I had not been to Spain in a long time, but returning to Madrid last month made me wonder what took me so long. Madrid is thriving!
The Spanish capital – a lively city of 3 million people – has everything other European capitals offer: culture, history, gastronomy, art, plus two important ingredients added to the mix: friendly people and low prices. The Madrileños, as the locals are called, say ‘buenos dias‘ (good morning) and smile, even if they don’t know you. ‘Gracias‘ (thank you) seems to be mandatory, and ‘perdón’ (excuse me) part of every conversation.
And let’s not forget Madrid’s famous nigh life – this is really the city that never sleeps. Or its gastronomy, as varied as the many regions of Spain. Madrid has the world’s oldest restaurant, Restaurante Botin, operating in the same address on Plaza Mayor since 1725 (try their cochinillo asado)! But wherever you eat in the city, you can have a delicious dinner – with excellent wines – for 20 EUR, or $22.80. Try that in Paris or London…
My daughter and I stayed at Astrip Hotel, a no-fuss, two-star small hotel with low prices and friendly service near Paseo del Prado (Prado’s walk). That was a walking distance to the Prado Museum, one of the oldest and most important in the world. With his unrivaled collection of Goyas, Velazquez and major European masters displayed in many endless galleries, the Prado is a strong reminder of Spain’s major role in the 17th and 18th centuries, when it was the world’s greatest colonial power. The wealth brought from its colonies in central and South American was also used to build Madrid’s magnificent buildings and grand public squares, which give the city a very grand air.
Since 1992 the Paseo del Prado has a new resident: the Thyssen-Bornemisza Museum, one of the most important privately-assembled art collections in the world: that of German baron Heinrich Tyssen Bornemisza and his son Hans. It has more than 1,000 paintings, and is a lesson in the history of Western art – no less. Some experts say this collection is bigger than queen Elizabeth’s; it was sold to the Spanish government by Carmen Thyssen-Bornemisza, a former Miss Spain and widow of the late baron. This museum deserves few hours, it’s simply stunning.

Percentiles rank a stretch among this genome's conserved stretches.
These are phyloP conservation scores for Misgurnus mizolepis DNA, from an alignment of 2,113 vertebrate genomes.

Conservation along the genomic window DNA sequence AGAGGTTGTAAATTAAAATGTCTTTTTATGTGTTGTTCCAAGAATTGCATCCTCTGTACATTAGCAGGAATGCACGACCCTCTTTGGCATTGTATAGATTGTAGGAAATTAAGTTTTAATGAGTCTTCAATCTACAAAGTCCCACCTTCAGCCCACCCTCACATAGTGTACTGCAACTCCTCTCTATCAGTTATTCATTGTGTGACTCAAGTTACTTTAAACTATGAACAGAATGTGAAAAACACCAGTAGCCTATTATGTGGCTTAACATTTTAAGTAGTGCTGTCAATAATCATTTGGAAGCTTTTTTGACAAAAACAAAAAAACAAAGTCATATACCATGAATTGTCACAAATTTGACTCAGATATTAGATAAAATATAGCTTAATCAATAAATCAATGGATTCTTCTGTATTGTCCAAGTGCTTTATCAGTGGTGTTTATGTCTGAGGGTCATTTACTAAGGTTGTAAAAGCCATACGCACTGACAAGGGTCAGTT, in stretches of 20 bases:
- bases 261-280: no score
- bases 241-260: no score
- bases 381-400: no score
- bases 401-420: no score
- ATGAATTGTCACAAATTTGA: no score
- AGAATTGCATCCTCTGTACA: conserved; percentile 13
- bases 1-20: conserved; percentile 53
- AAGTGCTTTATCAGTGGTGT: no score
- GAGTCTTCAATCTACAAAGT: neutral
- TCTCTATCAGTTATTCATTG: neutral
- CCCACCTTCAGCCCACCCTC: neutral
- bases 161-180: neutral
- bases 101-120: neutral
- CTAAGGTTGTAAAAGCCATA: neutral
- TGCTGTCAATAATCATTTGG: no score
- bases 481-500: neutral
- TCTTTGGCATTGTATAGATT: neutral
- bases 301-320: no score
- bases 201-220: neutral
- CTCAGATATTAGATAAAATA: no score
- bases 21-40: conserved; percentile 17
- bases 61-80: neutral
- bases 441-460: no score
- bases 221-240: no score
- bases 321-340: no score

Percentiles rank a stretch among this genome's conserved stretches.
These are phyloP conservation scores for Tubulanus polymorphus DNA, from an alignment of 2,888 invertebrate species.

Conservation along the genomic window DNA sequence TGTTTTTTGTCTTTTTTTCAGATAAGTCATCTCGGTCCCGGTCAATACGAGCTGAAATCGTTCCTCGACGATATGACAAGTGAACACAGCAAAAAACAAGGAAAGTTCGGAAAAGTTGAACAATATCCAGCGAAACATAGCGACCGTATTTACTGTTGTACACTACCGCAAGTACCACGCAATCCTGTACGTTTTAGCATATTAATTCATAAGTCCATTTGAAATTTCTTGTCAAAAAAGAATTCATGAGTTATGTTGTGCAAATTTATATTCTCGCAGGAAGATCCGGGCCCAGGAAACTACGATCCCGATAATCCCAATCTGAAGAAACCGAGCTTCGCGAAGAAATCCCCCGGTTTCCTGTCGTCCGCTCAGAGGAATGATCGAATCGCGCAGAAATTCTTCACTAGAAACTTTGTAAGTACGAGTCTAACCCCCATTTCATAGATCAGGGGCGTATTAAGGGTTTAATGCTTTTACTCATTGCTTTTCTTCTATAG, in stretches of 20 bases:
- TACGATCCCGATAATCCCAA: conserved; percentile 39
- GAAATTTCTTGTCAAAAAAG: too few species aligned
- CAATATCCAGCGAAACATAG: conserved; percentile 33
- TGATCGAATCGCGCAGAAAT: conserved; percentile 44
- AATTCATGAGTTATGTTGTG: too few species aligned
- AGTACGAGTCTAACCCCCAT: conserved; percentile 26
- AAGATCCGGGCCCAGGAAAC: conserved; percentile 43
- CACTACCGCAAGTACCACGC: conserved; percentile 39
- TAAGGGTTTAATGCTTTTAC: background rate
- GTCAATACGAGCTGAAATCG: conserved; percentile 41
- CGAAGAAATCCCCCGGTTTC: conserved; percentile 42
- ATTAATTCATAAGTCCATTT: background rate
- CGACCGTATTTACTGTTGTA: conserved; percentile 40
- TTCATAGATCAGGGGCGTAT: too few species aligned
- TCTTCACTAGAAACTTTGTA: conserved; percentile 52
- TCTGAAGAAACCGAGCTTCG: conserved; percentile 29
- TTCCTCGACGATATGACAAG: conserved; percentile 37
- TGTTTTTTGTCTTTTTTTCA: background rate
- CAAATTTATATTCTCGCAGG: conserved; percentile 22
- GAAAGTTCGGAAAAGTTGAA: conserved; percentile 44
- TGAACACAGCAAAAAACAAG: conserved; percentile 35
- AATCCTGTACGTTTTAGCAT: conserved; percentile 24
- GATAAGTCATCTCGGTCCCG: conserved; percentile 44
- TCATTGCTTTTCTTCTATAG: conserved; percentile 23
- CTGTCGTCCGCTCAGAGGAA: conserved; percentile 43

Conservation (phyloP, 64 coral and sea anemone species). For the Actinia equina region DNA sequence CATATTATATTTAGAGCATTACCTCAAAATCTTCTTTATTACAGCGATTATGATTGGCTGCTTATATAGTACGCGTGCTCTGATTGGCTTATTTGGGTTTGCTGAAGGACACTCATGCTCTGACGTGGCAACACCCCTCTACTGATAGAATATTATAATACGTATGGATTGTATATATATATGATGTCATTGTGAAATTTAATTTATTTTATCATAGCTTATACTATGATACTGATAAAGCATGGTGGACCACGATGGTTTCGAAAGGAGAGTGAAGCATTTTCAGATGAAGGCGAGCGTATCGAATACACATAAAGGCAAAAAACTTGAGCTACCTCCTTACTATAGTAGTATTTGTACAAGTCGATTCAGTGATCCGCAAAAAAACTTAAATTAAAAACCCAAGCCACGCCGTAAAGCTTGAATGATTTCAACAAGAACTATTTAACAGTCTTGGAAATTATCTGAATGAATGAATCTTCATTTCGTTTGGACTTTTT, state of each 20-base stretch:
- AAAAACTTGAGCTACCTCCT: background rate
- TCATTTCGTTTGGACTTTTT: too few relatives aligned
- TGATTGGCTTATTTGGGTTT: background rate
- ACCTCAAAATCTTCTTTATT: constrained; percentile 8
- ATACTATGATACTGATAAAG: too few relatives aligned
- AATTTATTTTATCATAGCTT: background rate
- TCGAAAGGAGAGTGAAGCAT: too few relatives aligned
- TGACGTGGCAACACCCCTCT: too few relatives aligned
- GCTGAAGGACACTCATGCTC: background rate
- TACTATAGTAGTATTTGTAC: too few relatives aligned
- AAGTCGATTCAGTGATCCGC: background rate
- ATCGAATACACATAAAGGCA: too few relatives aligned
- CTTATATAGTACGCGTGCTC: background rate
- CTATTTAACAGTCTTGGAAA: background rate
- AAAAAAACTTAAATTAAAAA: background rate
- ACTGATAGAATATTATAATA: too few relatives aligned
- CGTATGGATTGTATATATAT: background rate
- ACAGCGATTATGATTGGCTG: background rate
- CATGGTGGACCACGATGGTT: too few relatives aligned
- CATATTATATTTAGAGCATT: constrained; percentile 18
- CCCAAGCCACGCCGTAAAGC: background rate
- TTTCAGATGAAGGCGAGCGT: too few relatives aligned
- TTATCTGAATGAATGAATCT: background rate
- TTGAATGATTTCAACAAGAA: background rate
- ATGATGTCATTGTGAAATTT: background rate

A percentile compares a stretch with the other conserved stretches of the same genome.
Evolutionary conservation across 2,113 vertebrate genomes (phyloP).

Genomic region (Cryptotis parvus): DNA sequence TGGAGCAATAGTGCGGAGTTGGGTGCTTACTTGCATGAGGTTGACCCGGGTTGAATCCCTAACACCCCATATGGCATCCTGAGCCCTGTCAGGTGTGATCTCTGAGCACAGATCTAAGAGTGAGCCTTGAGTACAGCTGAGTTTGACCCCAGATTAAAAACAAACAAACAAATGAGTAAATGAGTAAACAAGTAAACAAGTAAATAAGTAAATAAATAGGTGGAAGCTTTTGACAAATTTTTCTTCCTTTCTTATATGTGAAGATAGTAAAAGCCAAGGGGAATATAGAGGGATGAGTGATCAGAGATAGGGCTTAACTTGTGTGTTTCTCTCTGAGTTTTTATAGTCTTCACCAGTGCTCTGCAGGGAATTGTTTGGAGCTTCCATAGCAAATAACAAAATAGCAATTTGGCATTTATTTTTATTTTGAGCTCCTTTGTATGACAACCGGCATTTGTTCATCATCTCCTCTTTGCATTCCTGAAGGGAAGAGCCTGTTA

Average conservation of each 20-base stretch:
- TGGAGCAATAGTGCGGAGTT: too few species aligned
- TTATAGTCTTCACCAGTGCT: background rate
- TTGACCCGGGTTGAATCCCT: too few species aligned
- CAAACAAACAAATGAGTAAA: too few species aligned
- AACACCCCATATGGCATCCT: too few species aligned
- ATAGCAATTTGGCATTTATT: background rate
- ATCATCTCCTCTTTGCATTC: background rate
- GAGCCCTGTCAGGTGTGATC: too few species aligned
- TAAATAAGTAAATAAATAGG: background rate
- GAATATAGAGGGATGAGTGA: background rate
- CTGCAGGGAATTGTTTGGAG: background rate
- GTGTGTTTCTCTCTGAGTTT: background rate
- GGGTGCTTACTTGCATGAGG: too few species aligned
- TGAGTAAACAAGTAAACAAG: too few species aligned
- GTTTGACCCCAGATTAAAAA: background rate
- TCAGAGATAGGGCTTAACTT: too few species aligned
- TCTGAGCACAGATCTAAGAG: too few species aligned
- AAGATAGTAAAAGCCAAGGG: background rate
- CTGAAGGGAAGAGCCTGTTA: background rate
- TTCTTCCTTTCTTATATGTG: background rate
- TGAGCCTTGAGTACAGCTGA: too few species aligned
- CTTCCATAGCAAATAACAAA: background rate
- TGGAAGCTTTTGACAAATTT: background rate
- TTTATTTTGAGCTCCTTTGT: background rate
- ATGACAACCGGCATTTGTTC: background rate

Another must-see museum in Madrid is the Centro de Arte Reina Sofia, specialized in modern art. Its highlight is Picasso’s Guernica, considered the most famous single work of the 20th-century, inspired by the mass air attack of 1937 on the Basque town of Gernika-Lumo, by German pilots. The painting was in New York until 1981, reflecting Picasso’s wish that it should not return to Spain until democracy was re-established. Since 1992, it occupies a whole wall of the Reina Sofia, a powerful statement against war and violence. If you can only see one museum, go see Guernica.
Madrid has many barrios (neighborhoods), each with a different crowd and personality. I loved Barrio de las Letras, down the hill east of Plaza de Santa Ana. It got its name because of the writers who lived there (Miguel de Cervantes, author of D. Quijote de la Mancha, among others). Next to Huertas, it’s full of tapas bars, cafés and terraces, as well as creative boutiques and charming restaurants. I had the best pizza I can remember lately at Pizzamascalzoni, on Calle Cervantes, 1, right in front of the house the writer was born and lived all his life. Barrio de las Letras seems to be the favorite of Madrid’s ‘in-crowd’ as well, judging by the elegant young people walking Calle Leon (Leon Street) late at nigh, a bit like New York’s Soho; my daughter Clara, who lives in hip London, was impressed. But no matter which barrio you choose, there’s a huge selection of restaurants, cafés, theaters and music halls everywhere. The night never seems to end, in Madrid.
I left for Mallorca wishing I had more days in Madrid. This last visit made me put Madrid in my ‘favorite cities’ list again, just like I had done when I first saw it, in my 20’s, while studying in Perugia, Italy. Some things seem to get better with time. Madrid is certainly one of them.